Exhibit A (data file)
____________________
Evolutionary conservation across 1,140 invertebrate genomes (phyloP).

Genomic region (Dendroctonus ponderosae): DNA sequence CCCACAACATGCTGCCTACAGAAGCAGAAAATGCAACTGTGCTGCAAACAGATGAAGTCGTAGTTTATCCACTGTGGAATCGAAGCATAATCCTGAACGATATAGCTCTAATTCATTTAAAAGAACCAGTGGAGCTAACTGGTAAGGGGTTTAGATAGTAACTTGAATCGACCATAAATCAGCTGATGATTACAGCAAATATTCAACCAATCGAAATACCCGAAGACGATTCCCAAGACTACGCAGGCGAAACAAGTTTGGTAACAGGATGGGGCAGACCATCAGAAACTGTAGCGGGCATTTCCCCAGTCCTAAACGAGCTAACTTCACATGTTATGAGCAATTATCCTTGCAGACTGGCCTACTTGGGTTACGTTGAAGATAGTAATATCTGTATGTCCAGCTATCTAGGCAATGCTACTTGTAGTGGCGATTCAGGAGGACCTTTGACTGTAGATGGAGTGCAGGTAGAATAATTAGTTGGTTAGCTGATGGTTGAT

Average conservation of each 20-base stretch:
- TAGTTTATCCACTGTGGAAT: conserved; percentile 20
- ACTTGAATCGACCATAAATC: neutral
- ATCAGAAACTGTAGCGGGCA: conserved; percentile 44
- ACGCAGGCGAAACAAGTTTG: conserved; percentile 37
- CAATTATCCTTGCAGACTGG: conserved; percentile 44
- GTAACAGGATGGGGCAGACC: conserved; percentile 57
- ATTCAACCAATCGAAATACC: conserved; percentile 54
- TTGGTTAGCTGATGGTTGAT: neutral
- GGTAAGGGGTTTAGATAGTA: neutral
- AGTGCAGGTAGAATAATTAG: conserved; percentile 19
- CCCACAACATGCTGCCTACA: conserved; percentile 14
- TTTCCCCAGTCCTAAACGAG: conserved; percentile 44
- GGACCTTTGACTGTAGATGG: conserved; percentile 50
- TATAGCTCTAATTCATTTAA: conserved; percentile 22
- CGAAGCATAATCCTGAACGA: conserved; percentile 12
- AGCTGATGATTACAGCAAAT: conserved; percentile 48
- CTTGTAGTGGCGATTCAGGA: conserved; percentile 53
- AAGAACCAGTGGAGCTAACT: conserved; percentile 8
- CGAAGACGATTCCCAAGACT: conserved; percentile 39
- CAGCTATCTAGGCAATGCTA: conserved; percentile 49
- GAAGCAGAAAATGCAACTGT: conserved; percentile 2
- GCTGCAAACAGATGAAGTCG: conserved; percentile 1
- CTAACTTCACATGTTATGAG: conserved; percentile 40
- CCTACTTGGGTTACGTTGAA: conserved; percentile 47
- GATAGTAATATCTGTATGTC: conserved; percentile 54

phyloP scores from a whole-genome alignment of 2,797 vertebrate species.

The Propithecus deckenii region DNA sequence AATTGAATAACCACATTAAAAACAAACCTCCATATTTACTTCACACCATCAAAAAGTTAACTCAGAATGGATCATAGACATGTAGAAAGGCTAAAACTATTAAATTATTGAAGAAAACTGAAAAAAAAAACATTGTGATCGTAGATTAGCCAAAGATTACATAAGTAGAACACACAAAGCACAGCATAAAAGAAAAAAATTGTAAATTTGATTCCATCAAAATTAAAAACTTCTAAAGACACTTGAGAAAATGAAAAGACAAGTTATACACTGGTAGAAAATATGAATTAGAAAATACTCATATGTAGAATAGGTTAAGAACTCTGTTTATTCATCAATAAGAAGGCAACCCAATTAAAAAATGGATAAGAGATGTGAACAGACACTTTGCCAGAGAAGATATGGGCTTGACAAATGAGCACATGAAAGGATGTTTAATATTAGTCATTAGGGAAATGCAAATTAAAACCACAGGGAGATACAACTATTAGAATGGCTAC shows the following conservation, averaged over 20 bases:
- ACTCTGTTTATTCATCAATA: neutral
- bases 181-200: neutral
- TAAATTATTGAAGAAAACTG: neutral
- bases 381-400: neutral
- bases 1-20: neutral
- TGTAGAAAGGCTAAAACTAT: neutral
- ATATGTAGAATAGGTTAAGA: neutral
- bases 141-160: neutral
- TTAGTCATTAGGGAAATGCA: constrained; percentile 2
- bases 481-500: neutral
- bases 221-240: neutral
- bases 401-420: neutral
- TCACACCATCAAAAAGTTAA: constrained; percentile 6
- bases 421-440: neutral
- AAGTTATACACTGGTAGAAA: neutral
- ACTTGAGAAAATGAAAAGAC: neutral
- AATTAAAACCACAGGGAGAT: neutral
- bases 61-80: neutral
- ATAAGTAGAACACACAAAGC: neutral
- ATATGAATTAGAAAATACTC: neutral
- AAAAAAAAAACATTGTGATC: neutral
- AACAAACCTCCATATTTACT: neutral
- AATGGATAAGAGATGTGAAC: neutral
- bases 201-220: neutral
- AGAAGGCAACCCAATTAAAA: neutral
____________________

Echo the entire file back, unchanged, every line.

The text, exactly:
Evolutionary conservation across 1,140 invertebrate genomes (phyloP).

Genomic region (Dendroctonus ponderosae): DNA sequence CCCACAACATGCTGCCTACAGAAGCAGAAAATGCAACTGTGCTGCAAACAGATGAAGTCGTAGTTTATCCACTGTGGAATCGAAGCATAATCCTGAACGATATAGCTCTAATTCATTTAAAAGAACCAGTGGAGCTAACTGGTAAGGGGTTTAGATAGTAACTTGAATCGACCATAAATCAGCTGATGATTACAGCAAATATTCAACCAATCGAAATACCCGAAGACGATTCCCAAGACTACGCAGGCGAAACAAGTTTGGTAACAGGATGGGGCAGACCATCAGAAACTGTAGCGGGCATTTCCCCAGTCCTAAACGAGCTAACTTCACATGTTATGAGCAATTATCCTTGCAGACTGGCCTACTTGGGTTACGTTGAAGATAGTAATATCTGTATGTCCAGCTATCTAGGCAATGCTACTTGTAGTGGCGATTCAGGAGGACCTTTGACTGTAGATGGAGTGCAGGTAGAATAATTAGTTGGTTAGCTGATGGTTGAT

Average conservation of each 20-base stretch:
- TAGTTTATCCACTGTGGAAT: conserved; percentile 20
- ACTTGAATCGACCATAAATC: neutral
- ATCAGAAACTGTAGCGGGCA: conserved; percentile 44
- ACGCAGGCGAAACAAGTTTG: conserved; percentile 37
- CAATTATCCTTGCAGACTGG: conserved; percentile 44
- GTAACAGGATGGGGCAGACC: conserved; percentile 57
- ATTCAACCAATCGAAATACC: conserved; percentile 54
- TTGGTTAGCTGATGGTTGAT: neutral
- GGTAAGGGGTTTAGATAGTA: neutral
- AGTGCAGGTAGAATAATTAG: conserved; percentile 19
- CCCACAACATGCTGCCTACA: conserved; percentile 14
- TTTCCCCAGTCCTAAACGAG: conserved; percentile 44
- GGACCTTTGACTGTAGATGG: conserved; percentile 50
- TATAGCTCTAATTCATTTAA: conserved; percentile 22
- CGAAGCATAATCCTGAACGA: conserved; percentile 12
- AGCTGATGATTACAGCAAAT: conserved; percentile 48
- CTTGTAGTGGCGATTCAGGA: conserved; percentile 53
- AAGAACCAGTGGAGCTAACT: conserved; percentile 8
- CGAAGACGATTCCCAAGACT: conserved; percentile 39
- CAGCTATCTAGGCAATGCTA: conserved; percentile 49
- GAAGCAGAAAATGCAACTGT: conserved; percentile 2
- GCTGCAAACAGATGAAGTCG: conserved; percentile 1
- CTAACTTCACATGTTATGAG: conserved; percentile 40
- CCTACTTGGGTTACGTTGAA: conserved; percentile 47
- GATAGTAATATCTGTATGTC: conserved; percentile 54

phyloP scores from a whole-genome alignment of 2,797 vertebrate species.

The Propithecus deckenii region DNA sequence AATTGAATAACCACATTAAAAACAAACCTCCATATTTACTTCACACCATCAAAAAGTTAACTCAGAATGGATCATAGACATGTAGAAAGGCTAAAACTATTAAATTATTGAAGAAAACTGAAAAAAAAAACATTGTGATCGTAGATTAGCCAAAGATTACATAAGTAGAACACACAAAGCACAGCATAAAAGAAAAAAATTGTAAATTTGATTCCATCAAAATTAAAAACTTCTAAAGACACTTGAGAAAATGAAAAGACAAGTTATACACTGGTAGAAAATATGAATTAGAAAATACTCATATGTAGAATAGGTTAAGAACTCTGTTTATTCATCAATAAGAAGGCAACCCAATTAAAAAATGGATAAGAGATGTGAACAGACACTTTGCCAGAGAAGATATGGGCTTGACAAATGAGCACATGAAAGGATGTTTAATATTAGTCATTAGGGAAATGCAAATTAAAACCACAGGGAGATACAACTATTAGAATGGCTAC shows the following conservation, averaged over 20 bases:
- ACTCTGTTTATTCATCAATA: neutral
- bases 181-200: neutral
- TAAATTATTGAAGAAAACTG: neutral
- bases 381-400: neutral
- bases 1-20: neutral
- TGTAGAAAGGCTAAAACTAT: neutral
- ATATGTAGAATAGGTTAAGA: neutral
- bases 141-160: neutral
- TTAGTCATTAGGGAAATGCA: constrained; percentile 2
- bases 481-500: neutral
- bases 221-240: neutral
- bases 401-420: neutral
- TCACACCATCAAAAAGTTAA: constrained; percentile 6
- bases 421-440: neutral
- AAGTTATACACTGGTAGAAA: neutral
- ACTTGAGAAAATGAAAAGAC: neutral
- AATTAAAACCACAGGGAGAT: neutral
- bases 61-80: neutral
- ATAAGTAGAACACACAAAGC: neutral
- ATATGAATTAGAAAATACTC: neutral
- AAAAAAAAAACATTGTGATC: neutral
- AACAAACCTCCATATTTACT: neutral
- AATGGATAAGAGATGTGAAC: neutral
- bases 201-220: neutral
- AGAAGGCAACCCAATTAAAA: neutral